There are several mobile apps that I use on a daily basis to become a healthier, happier athlete, such as:
Calm (iOS, Android): A Meditation App to Relax, Focus & Sleep Better. Limiting stress is an important part of my training. I use this app daily for 10 minutes, mostly in the mornings. I currently use the free version, although the paid version offers many nice additional programs. Over time I’ve noticed this helps me be more present, reduces stress and better my focus.
5 Minute Journal (iOS, Android): This gratitude journal is a very simple yet powerful tool. With the morning entry focusing on What you’re grateful for, What you’ll do to make today great and Daily affirmations. The evening entry looks back at 3 Amazing things that happened today and How could you have made today even better. Great to recognize good and bad patterns, this app consistently helps increase my happiness levels.
Evernote (iOS, Android): This really is my second brain to capture, organize, and share notes from anywhere. I use both the app and desktop versions, offline and online. This app has a cult like following around the world for a reason. I love how you can easily tag and search in notes, photos, business cards etc across any notebook.
Fitbit (iOS, Android): I wear the Fitbit Charge HR 24/7. This is a watch and activity tracker with heart rate monitor. I manually add my weight and body fat %. The app can be used to track patterns and alert me if something is off. I look at 3 measurements in the app: How much sleep have I had the night before and in the past 7 days? Aiming for 7 hours, but need at least 6. What’s my resting heart rate that day and in the past 7 days? If resting HR is 2 beats or more higher than normal, take a step back day in training. Weight in the mornings and post long runs, to measure if something is off and potential dehydration.
My Very Favorite App
My absolute favorite app that I use every day to help with my training and racing is Strava (iOS, Android). It’s a social network for millions of athletes from around the world, that enables you to track every run, ride and swim session. There is a free and paid version of this app. I have used both and if you can afford the premium version, there are some nice premium features discussed at the end of this post. I currently use the free version. Below are 10 reasons I love this app:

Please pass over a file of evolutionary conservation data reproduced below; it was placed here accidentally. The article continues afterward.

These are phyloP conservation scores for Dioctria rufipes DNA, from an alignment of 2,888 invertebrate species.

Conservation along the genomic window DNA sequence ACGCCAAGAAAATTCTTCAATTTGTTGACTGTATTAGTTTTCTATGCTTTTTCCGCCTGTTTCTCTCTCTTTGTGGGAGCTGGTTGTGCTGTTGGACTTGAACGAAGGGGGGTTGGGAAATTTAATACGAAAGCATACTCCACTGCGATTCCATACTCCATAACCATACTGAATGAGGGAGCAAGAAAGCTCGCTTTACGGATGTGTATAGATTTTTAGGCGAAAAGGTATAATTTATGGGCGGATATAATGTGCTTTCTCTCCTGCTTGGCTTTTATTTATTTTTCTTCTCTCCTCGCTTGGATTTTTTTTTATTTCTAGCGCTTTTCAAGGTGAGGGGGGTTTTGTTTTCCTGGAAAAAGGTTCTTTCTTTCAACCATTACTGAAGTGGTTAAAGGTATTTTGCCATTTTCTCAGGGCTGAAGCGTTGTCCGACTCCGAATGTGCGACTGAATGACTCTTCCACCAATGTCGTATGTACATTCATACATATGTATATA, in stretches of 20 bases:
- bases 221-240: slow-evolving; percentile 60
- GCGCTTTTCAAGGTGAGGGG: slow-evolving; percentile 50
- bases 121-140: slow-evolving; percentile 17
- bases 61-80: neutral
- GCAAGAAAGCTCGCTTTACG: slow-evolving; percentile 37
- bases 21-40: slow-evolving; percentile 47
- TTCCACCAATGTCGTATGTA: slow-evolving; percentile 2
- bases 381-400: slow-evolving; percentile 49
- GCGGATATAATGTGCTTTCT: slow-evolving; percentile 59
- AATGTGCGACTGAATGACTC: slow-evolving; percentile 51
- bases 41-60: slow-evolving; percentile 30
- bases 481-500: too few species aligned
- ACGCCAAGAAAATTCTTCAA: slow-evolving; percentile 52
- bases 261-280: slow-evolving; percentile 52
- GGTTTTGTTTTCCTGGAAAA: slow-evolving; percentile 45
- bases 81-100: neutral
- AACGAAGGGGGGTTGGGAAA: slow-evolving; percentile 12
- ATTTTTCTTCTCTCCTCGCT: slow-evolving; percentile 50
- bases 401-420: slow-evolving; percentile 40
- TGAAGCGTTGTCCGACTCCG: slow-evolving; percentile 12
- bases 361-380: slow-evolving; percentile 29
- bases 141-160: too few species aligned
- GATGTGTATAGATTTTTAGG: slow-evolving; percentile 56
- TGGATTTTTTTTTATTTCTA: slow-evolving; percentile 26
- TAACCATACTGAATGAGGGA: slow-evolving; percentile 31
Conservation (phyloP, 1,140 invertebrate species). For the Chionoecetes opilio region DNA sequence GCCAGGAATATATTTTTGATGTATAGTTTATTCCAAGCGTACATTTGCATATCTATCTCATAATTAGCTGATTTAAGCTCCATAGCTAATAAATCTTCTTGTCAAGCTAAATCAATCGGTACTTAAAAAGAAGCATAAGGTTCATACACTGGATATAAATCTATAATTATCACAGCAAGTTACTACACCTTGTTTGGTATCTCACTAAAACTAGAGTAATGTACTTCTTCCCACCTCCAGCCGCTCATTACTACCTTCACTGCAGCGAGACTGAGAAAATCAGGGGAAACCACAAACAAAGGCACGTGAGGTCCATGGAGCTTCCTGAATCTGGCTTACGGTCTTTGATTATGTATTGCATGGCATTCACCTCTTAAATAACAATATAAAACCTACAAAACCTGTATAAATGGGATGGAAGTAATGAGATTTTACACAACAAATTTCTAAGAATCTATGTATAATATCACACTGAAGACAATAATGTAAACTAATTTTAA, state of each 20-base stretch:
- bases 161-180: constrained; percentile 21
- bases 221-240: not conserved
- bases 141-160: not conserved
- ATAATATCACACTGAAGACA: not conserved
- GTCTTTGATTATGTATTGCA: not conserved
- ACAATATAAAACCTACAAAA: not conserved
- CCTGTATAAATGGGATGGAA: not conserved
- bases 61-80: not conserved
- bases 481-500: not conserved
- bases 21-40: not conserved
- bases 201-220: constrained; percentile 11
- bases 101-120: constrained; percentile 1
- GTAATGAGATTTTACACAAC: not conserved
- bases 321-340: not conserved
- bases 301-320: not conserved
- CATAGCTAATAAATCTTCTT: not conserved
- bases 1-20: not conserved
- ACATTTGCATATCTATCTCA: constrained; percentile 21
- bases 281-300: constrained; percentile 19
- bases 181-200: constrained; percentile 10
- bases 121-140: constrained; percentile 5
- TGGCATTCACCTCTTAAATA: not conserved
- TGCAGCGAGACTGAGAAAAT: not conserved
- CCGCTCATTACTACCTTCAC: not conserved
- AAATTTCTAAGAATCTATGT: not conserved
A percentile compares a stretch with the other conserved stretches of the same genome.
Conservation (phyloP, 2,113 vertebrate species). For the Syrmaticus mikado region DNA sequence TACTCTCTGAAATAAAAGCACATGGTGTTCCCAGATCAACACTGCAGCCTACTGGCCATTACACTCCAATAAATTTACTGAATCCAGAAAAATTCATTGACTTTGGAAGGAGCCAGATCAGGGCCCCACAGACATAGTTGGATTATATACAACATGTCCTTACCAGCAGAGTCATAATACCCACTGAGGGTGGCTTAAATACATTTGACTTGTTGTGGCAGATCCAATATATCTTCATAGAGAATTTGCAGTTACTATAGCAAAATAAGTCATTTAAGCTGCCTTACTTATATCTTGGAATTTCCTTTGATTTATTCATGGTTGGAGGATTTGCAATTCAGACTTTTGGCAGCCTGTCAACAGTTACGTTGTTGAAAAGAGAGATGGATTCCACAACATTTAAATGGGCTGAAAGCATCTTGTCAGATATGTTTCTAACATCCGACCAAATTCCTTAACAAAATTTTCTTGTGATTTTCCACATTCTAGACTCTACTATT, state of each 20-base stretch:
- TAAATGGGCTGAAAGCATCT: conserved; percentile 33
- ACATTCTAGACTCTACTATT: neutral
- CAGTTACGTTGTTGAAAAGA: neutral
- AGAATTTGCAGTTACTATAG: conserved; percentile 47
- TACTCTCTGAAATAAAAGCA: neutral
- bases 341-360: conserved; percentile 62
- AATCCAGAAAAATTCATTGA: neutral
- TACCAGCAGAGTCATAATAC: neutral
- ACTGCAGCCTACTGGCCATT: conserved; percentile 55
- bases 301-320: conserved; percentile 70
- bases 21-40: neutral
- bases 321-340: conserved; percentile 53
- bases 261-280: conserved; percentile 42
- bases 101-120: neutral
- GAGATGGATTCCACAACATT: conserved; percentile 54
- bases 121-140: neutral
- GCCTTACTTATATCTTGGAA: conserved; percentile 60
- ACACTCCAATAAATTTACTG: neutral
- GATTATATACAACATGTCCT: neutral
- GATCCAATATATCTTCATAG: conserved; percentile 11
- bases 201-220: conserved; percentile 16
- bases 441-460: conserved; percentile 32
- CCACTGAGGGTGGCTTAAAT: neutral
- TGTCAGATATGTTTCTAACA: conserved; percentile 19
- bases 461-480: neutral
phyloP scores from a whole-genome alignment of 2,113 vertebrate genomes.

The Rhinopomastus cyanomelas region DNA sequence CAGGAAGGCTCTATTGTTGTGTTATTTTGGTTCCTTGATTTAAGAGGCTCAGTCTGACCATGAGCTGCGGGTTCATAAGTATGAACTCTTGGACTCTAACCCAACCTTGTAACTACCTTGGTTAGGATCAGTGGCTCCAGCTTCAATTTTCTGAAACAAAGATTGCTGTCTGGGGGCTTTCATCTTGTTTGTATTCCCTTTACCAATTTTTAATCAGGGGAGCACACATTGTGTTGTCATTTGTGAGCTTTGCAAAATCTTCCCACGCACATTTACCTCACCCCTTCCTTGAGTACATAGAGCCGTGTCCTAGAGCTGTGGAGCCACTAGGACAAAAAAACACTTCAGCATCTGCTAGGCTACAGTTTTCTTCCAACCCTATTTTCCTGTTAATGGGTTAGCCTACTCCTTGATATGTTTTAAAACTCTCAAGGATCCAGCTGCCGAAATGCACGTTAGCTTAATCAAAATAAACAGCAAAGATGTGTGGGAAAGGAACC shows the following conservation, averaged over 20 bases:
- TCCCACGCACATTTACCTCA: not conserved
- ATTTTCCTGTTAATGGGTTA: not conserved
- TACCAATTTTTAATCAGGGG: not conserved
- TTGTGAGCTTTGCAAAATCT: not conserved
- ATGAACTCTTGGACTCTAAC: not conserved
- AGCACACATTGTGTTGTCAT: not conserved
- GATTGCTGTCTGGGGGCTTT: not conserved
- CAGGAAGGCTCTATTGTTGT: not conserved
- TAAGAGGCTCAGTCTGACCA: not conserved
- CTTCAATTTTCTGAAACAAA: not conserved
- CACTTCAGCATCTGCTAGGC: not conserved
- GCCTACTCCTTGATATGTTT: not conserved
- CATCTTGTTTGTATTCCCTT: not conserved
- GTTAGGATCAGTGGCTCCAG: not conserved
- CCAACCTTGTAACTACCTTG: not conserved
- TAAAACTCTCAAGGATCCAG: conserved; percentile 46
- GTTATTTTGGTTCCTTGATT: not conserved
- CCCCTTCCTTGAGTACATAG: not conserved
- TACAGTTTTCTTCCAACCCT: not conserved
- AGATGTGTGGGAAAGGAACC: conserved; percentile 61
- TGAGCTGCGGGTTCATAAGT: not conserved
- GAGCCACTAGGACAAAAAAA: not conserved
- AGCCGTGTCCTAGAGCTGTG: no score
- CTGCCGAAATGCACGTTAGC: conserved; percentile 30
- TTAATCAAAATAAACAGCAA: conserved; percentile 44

1. Easy to Use
I have tried several different apps to track my runs, like Nike Plus Running, Run Keeper, Map my Run and Suunto Movescount. Strava is my favorite app because of the easy usability. You can use the app to record your activities or sync more than 50 different GPS devices like your Garmin or Suunto watch. You can upload your data, even from other programs, to analyze your activities and even compare it to your friends and strangers on the same routes. The mobile app is a simplified version of the desktop. If you want all the details, I recommend viewing the Strava website on your desktop.
2. Very Detailed Overview of Recent Activity
You can check many details from your recent activities, such as your time split per mile or km, your route, your exact pace, heart rate, time at any distance of your run, elevation, cadence, etc. Here is an example of the details from my lunch run today.
3. Connect and Compete with Athletes from Around the World
Strava has a large social component, there are millions of athletes from around the world. You can follow friends, and see their activity in your Strava feed with photos and captions. You can give kudos and leave comments. It’s fun to connect with like minded from all around the world.
We have a saying among friends, Strava or it didn’t happen! I enjoy analyzing not only my own training and racing efforts, but also see what my friends are up to. This way I get an inside view of how others are training. I also enjoy following some elite athletes to understand their training and race performance better. Some elites I follow are Kilian Jornet, Jonathan Walton, Josh S, Larisa Dannis and Zach Bitter. There are segments of routes created by Strava athletes, some very short like a few hundred feet, up to the length of a Marathon and beyond.
There is a leader board so you compete with runners for the Course record on each segment and see how you stack up. If you have run a certain segment several times, you can compare your efforts per segment all at once. When you’re the fastest on a route you earn a course record crown, so there is a fun competitive edge to Strava as well. There are also monthly challenges to participate in, for example a 10k, marathon to see how you stack up against others on the platform.
4. Find New Routes Locally and While Traveling
The Segment Finder is a great tool to find routes and segments that other athletes use. Here are a few examples of how I use this tool:
- To explore local trails when I’m traveling. For example when I visited Sioux Falls, SD, I discovered a great local trail a few blocks from our hotel.